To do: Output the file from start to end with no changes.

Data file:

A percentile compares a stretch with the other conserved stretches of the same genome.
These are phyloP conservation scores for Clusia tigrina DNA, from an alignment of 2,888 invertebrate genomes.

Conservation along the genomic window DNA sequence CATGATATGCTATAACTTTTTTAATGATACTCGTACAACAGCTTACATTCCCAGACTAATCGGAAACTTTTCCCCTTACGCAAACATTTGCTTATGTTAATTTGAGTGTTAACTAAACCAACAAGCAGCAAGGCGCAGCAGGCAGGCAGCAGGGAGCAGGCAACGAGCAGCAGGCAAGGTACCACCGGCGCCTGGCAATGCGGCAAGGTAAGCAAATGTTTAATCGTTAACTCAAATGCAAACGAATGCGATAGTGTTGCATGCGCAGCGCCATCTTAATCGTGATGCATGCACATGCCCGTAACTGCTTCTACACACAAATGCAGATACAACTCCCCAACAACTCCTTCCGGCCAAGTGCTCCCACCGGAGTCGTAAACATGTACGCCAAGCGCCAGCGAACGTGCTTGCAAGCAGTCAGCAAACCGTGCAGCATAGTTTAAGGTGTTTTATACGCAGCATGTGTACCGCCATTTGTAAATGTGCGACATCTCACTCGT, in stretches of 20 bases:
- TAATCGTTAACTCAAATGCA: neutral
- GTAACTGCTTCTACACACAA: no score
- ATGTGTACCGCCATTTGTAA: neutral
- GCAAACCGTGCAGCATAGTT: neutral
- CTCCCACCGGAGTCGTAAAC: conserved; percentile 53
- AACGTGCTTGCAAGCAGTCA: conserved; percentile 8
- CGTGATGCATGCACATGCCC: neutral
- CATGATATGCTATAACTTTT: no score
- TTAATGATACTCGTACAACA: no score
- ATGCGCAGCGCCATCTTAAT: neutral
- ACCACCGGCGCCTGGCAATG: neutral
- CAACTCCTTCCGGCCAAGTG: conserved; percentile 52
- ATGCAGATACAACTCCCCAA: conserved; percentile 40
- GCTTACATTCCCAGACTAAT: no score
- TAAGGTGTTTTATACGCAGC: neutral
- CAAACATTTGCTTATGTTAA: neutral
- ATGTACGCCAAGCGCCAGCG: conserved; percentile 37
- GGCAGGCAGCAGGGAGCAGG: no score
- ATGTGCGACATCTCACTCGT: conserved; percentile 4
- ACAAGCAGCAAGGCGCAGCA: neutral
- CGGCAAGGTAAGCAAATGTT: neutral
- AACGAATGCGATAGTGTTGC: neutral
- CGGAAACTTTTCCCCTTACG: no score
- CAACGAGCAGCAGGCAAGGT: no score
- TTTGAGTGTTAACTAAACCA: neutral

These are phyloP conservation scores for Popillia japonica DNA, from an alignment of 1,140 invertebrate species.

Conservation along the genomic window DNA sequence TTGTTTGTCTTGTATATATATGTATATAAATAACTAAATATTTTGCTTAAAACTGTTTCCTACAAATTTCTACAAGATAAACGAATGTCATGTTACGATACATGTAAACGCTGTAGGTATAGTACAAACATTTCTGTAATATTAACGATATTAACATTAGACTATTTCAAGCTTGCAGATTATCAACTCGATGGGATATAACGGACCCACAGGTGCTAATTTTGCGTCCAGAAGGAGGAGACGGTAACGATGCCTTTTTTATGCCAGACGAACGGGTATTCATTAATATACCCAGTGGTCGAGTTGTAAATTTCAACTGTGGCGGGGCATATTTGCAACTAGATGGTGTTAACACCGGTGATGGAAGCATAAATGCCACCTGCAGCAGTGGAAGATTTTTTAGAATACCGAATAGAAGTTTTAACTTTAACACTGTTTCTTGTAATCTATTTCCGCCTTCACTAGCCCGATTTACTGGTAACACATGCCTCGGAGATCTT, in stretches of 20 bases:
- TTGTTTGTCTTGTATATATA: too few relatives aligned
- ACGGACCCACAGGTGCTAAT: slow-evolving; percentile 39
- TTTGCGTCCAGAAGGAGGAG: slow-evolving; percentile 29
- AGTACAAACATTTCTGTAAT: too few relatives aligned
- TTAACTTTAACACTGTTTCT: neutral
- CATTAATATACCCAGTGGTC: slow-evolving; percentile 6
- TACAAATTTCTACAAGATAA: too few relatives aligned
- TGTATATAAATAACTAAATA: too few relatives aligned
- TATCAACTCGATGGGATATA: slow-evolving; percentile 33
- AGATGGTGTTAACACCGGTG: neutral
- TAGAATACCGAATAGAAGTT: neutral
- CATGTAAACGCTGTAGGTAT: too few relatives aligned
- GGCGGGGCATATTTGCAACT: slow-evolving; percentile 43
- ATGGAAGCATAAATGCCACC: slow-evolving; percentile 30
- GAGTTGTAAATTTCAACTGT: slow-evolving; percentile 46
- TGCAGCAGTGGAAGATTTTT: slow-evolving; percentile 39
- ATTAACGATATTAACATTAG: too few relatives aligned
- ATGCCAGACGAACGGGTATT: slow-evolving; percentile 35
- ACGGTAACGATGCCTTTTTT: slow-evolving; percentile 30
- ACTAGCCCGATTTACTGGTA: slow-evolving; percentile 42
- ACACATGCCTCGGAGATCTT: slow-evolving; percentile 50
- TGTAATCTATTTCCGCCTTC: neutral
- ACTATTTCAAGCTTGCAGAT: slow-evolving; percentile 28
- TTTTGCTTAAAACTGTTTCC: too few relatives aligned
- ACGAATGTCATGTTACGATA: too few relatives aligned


A percentile compares a stretch with the other conserved stretches of the same genome.
These are phyloP conservation scores for Clusia tigrina DNA, from an alignment of 2,888 invertebrate genomes.

Conservation along the genomic window DNA sequence CATGATATGCTATAACTTTTTTAATGATACTCGTACAACAGCTTACATTCCCAGACTAATCGGAAACTTTTCCCCTTACGCAAACATTTGCTTATGTTAATTTGAGTGTTAACTAAACCAACAAGCAGCAAGGCGCAGCAGGCAGGCAGCAGGGAGCAGGCAACGAGCAGCAGGCAAGGTACCACCGGCGCCTGGCAATGCGGCAAGGTAAGCAAATGTTTAATCGTTAACTCAAATGCAAACGAATGCGATAGTGTTGCATGCGCAGCGCCATCTTAATCGTGATGCATGCACATGCCCGTAACTGCTTCTACACACAAATGCAGATACAACTCCCCAACAACTCCTTCCGGCCAAGTGCTCCCACCGGAGTCGTAAACATGTACGCCAAGCGCCAGCGAACGTGCTTGCAAGCAGTCAGCAAACCGTGCAGCATAGTTTAAGGTGTTTTATACGCAGCATGTGTACCGCCATTTGTAAATGTGCGACATCTCACTCGT, in stretches of 20 bases:
- TAATCGTTAACTCAAATGCA: neutral
- GTAACTGCTTCTACACACAA: no score
- ATGTGTACCGCCATTTGTAA: neutral
- GCAAACCGTGCAGCATAGTT: neutral
- CTCCCACCGGAGTCGTAAAC: conserved; percentile 53
- AACGTGCTTGCAAGCAGTCA: conserved; percentile 8
- CGTGATGCATGCACATGCCC: neutral
- CATGATATGCTATAACTTTT: no score
- TTAATGATACTCGTACAACA: no score
- ATGCGCAGCGCCATCTTAAT: neutral
- ACCACCGGCGCCTGGCAATG: neutral
- CAACTCCTTCCGGCCAAGTG: conserved; percentile 52
- ATGCAGATACAACTCCCCAA: conserved; percentile 40
- GCTTACATTCCCAGACTAAT: no score
- TAAGGTGTTTTATACGCAGC: neutral
- CAAACATTTGCTTATGTTAA: neutral
- ATGTACGCCAAGCGCCAGCG: conserved; percentile 37
- GGCAGGCAGCAGGGAGCAGG: no score
- ATGTGCGACATCTCACTCGT: conserved; percentile 4
- ACAAGCAGCAAGGCGCAGCA: neutral
- CGGCAAGGTAAGCAAATGTT: neutral
- AACGAATGCGATAGTGTTGC: neutral
- CGGAAACTTTTCCCCTTACG: no score
- CAACGAGCAGCAGGCAAGGT: no score
- TTTGAGTGTTAACTAAACCA: neutral

These are phyloP conservation scores for Popillia japonica DNA, from an alignment of 1,140 invertebrate species.

Conservation along the genomic window DNA sequence TTGTTTGTCTTGTATATATATGTATATAAATAACTAAATATTTTGCTTAAAACTGTTTCCTACAAATTTCTACAAGATAAACGAATGTCATGTTACGATACATGTAAACGCTGTAGGTATAGTACAAACATTTCTGTAATATTAACGATATTAACATTAGACTATTTCAAGCTTGCAGATTATCAACTCGATGGGATATAACGGACCCACAGGTGCTAATTTTGCGTCCAGAAGGAGGAGACGGTAACGATGCCTTTTTTATGCCAGACGAACGGGTATTCATTAATATACCCAGTGGTCGAGTTGTAAATTTCAACTGTGGCGGGGCATATTTGCAACTAGATGGTGTTAACACCGGTGATGGAAGCATAAATGCCACCTGCAGCAGTGGAAGATTTTTTAGAATACCGAATAGAAGTTTTAACTTTAACACTGTTTCTTGTAATCTATTTCCGCCTTCACTAGCCCGATTTACTGGTAACACATGCCTCGGAGATCTT, in stretches of 20 bases:
- TTGTTTGTCTTGTATATATA: too few relatives aligned
- ACGGACCCACAGGTGCTAAT: slow-evolving; percentile 39
- TTTGCGTCCAGAAGGAGGAG: slow-evolving; percentile 29
- AGTACAAACATTTCTGTAAT: too few relatives aligned
- TTAACTTTAACACTGTTTCT: neutral
- CATTAATATACCCAGTGGTC: slow-evolving; percentile 6
- TACAAATTTCTACAAGATAA: too few relatives aligned
- TGTATATAAATAACTAAATA: too few relatives aligned
- TATCAACTCGATGGGATATA: slow-evolving; percentile 33
- AGATGGTGTTAACACCGGTG: neutral
- TAGAATACCGAATAGAAGTT: neutral
- CATGTAAACGCTGTAGGTAT: too few relatives aligned
- GGCGGGGCATATTTGCAACT: slow-evolving; percentile 43
- ATGGAAGCATAAATGCCACC: slow-evolving; percentile 30
- GAGTTGTAAATTTCAACTGT: slow-evolving; percentile 46
- TGCAGCAGTGGAAGATTTTT: slow-evolving; percentile 39
- ATTAACGATATTAACATTAG: too few relatives aligned
- ATGCCAGACGAACGGGTATT: slow-evolving; percentile 35
- ACGGTAACGATGCCTTTTTT: slow-evolving; percentile 30
- ACTAGCCCGATTTACTGGTA: slow-evolving; percentile 42
- ACACATGCCTCGGAGATCTT: slow-evolving; percentile 50
- TGTAATCTATTTCCGCCTTC: neutral
- ACTATTTCAAGCTTGCAGAT: slow-evolving; percentile 28
- TTTTGCTTAAAACTGTTTCC: too few relatives aligned
- ACGAATGTCATGTTACGATA: too few relatives aligned